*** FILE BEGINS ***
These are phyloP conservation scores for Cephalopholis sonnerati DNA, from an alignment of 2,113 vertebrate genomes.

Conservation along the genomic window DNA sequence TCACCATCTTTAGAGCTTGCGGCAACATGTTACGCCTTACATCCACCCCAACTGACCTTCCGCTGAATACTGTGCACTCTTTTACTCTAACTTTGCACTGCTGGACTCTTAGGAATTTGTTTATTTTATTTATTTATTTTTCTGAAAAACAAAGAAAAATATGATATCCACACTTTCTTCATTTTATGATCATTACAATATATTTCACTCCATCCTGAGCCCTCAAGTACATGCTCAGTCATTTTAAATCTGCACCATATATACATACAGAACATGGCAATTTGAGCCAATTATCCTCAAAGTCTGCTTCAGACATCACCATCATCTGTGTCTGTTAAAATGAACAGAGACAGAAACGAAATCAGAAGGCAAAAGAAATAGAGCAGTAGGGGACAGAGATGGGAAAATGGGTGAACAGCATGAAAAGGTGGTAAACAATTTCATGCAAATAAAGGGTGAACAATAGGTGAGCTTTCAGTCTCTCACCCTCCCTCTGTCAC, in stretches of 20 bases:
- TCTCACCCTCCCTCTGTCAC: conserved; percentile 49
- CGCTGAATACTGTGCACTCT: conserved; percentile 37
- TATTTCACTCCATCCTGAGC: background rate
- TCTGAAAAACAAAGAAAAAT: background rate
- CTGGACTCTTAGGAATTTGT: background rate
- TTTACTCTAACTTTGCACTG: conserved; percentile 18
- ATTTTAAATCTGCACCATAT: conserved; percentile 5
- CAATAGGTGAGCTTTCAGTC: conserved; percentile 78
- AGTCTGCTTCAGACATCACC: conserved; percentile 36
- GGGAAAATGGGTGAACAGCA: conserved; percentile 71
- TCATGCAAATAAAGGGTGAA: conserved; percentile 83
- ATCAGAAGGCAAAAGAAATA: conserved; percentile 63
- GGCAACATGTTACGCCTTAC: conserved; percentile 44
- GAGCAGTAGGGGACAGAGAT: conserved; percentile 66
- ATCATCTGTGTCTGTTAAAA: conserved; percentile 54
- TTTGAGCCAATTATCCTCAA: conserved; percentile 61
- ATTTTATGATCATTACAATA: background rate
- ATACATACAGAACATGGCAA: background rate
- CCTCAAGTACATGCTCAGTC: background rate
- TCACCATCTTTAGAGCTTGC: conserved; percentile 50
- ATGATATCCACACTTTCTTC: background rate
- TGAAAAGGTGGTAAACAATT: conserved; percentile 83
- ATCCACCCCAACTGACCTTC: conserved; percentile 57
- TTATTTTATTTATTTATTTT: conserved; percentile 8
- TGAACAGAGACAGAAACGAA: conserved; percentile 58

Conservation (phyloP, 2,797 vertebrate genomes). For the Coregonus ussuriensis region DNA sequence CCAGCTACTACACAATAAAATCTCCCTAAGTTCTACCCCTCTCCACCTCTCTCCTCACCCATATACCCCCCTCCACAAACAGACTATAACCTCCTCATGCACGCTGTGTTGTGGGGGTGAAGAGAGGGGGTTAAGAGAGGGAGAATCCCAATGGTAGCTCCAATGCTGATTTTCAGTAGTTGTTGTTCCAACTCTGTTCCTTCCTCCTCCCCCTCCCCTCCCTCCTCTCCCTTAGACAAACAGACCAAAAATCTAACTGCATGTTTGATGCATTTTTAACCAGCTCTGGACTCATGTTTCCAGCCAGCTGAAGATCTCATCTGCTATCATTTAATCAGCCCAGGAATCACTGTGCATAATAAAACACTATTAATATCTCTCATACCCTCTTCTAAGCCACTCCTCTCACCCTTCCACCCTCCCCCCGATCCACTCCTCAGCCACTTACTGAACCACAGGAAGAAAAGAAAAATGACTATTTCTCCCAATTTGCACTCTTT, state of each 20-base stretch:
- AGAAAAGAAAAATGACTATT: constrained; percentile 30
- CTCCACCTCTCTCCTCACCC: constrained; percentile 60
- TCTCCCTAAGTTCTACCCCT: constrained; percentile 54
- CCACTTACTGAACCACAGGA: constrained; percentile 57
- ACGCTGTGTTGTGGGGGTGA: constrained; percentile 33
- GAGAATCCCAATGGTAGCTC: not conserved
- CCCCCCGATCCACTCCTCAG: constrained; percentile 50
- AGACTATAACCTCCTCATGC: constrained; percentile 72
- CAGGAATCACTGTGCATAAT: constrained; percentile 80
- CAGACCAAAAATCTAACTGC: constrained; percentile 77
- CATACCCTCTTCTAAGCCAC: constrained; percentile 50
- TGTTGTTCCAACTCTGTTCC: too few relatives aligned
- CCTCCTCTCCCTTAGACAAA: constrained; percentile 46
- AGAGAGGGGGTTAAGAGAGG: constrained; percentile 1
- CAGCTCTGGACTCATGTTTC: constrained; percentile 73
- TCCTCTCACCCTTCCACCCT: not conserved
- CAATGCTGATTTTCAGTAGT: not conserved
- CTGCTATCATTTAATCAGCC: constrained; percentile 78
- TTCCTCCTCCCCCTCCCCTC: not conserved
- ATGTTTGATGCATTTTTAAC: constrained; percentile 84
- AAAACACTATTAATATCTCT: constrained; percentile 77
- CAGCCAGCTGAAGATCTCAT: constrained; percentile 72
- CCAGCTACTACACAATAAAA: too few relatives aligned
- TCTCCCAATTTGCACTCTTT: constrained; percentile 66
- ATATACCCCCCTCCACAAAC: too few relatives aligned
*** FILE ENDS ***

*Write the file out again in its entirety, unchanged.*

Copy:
These are phyloP conservation scores for Cephalopholis sonnerati DNA, from an alignment of 2,113 vertebrate genomes.

Conservation along the genomic window DNA sequence TCACCATCTTTAGAGCTTGCGGCAACATGTTACGCCTTACATCCACCCCAACTGACCTTCCGCTGAATACTGTGCACTCTTTTACTCTAACTTTGCACTGCTGGACTCTTAGGAATTTGTTTATTTTATTTATTTATTTTTCTGAAAAACAAAGAAAAATATGATATCCACACTTTCTTCATTTTATGATCATTACAATATATTTCACTCCATCCTGAGCCCTCAAGTACATGCTCAGTCATTTTAAATCTGCACCATATATACATACAGAACATGGCAATTTGAGCCAATTATCCTCAAAGTCTGCTTCAGACATCACCATCATCTGTGTCTGTTAAAATGAACAGAGACAGAAACGAAATCAGAAGGCAAAAGAAATAGAGCAGTAGGGGACAGAGATGGGAAAATGGGTGAACAGCATGAAAAGGTGGTAAACAATTTCATGCAAATAAAGGGTGAACAATAGGTGAGCTTTCAGTCTCTCACCCTCCCTCTGTCAC, in stretches of 20 bases:
- TCTCACCCTCCCTCTGTCAC: conserved; percentile 49
- CGCTGAATACTGTGCACTCT: conserved; percentile 37
- TATTTCACTCCATCCTGAGC: background rate
- TCTGAAAAACAAAGAAAAAT: background rate
- CTGGACTCTTAGGAATTTGT: background rate
- TTTACTCTAACTTTGCACTG: conserved; percentile 18
- ATTTTAAATCTGCACCATAT: conserved; percentile 5
- CAATAGGTGAGCTTTCAGTC: conserved; percentile 78
- AGTCTGCTTCAGACATCACC: conserved; percentile 36
- GGGAAAATGGGTGAACAGCA: conserved; percentile 71
- TCATGCAAATAAAGGGTGAA: conserved; percentile 83
- ATCAGAAGGCAAAAGAAATA: conserved; percentile 63
- GGCAACATGTTACGCCTTAC: conserved; percentile 44
- GAGCAGTAGGGGACAGAGAT: conserved; percentile 66
- ATCATCTGTGTCTGTTAAAA: conserved; percentile 54
- TTTGAGCCAATTATCCTCAA: conserved; percentile 61
- ATTTTATGATCATTACAATA: background rate
- ATACATACAGAACATGGCAA: background rate
- CCTCAAGTACATGCTCAGTC: background rate
- TCACCATCTTTAGAGCTTGC: conserved; percentile 50
- ATGATATCCACACTTTCTTC: background rate
- TGAAAAGGTGGTAAACAATT: conserved; percentile 83
- ATCCACCCCAACTGACCTTC: conserved; percentile 57
- TTATTTTATTTATTTATTTT: conserved; percentile 8
- TGAACAGAGACAGAAACGAA: conserved; percentile 58

Conservation (phyloP, 2,797 vertebrate genomes). For the Coregonus ussuriensis region DNA sequence CCAGCTACTACACAATAAAATCTCCCTAAGTTCTACCCCTCTCCACCTCTCTCCTCACCCATATACCCCCCTCCACAAACAGACTATAACCTCCTCATGCACGCTGTGTTGTGGGGGTGAAGAGAGGGGGTTAAGAGAGGGAGAATCCCAATGGTAGCTCCAATGCTGATTTTCAGTAGTTGTTGTTCCAACTCTGTTCCTTCCTCCTCCCCCTCCCCTCCCTCCTCTCCCTTAGACAAACAGACCAAAAATCTAACTGCATGTTTGATGCATTTTTAACCAGCTCTGGACTCATGTTTCCAGCCAGCTGAAGATCTCATCTGCTATCATTTAATCAGCCCAGGAATCACTGTGCATAATAAAACACTATTAATATCTCTCATACCCTCTTCTAAGCCACTCCTCTCACCCTTCCACCCTCCCCCCGATCCACTCCTCAGCCACTTACTGAACCACAGGAAGAAAAGAAAAATGACTATTTCTCCCAATTTGCACTCTTT, state of each 20-base stretch:
- AGAAAAGAAAAATGACTATT: constrained; percentile 30
- CTCCACCTCTCTCCTCACCC: constrained; percentile 60
- TCTCCCTAAGTTCTACCCCT: constrained; percentile 54
- CCACTTACTGAACCACAGGA: constrained; percentile 57
- ACGCTGTGTTGTGGGGGTGA: constrained; percentile 33
- GAGAATCCCAATGGTAGCTC: not conserved
- CCCCCCGATCCACTCCTCAG: constrained; percentile 50
- AGACTATAACCTCCTCATGC: constrained; percentile 72
- CAGGAATCACTGTGCATAAT: constrained; percentile 80
- CAGACCAAAAATCTAACTGC: constrained; percentile 77
- CATACCCTCTTCTAAGCCAC: constrained; percentile 50
- TGTTGTTCCAACTCTGTTCC: too few relatives aligned
- CCTCCTCTCCCTTAGACAAA: constrained; percentile 46
- AGAGAGGGGGTTAAGAGAGG: constrained; percentile 1
- CAGCTCTGGACTCATGTTTC: constrained; percentile 73
- TCCTCTCACCCTTCCACCCT: not conserved
- CAATGCTGATTTTCAGTAGT: not conserved
- CTGCTATCATTTAATCAGCC: constrained; percentile 78
- TTCCTCCTCCCCCTCCCCTC: not conserved
- ATGTTTGATGCATTTTTAAC: constrained; percentile 84
- AAAACACTATTAATATCTCT: constrained; percentile 77
- CAGCCAGCTGAAGATCTCAT: constrained; percentile 72
- CCAGCTACTACACAATAAAA: too few relatives aligned
- TCTCCCAATTTGCACTCTTT: constrained; percentile 66
- ATATACCCCCCTCCACAAAC: too few relatives aligned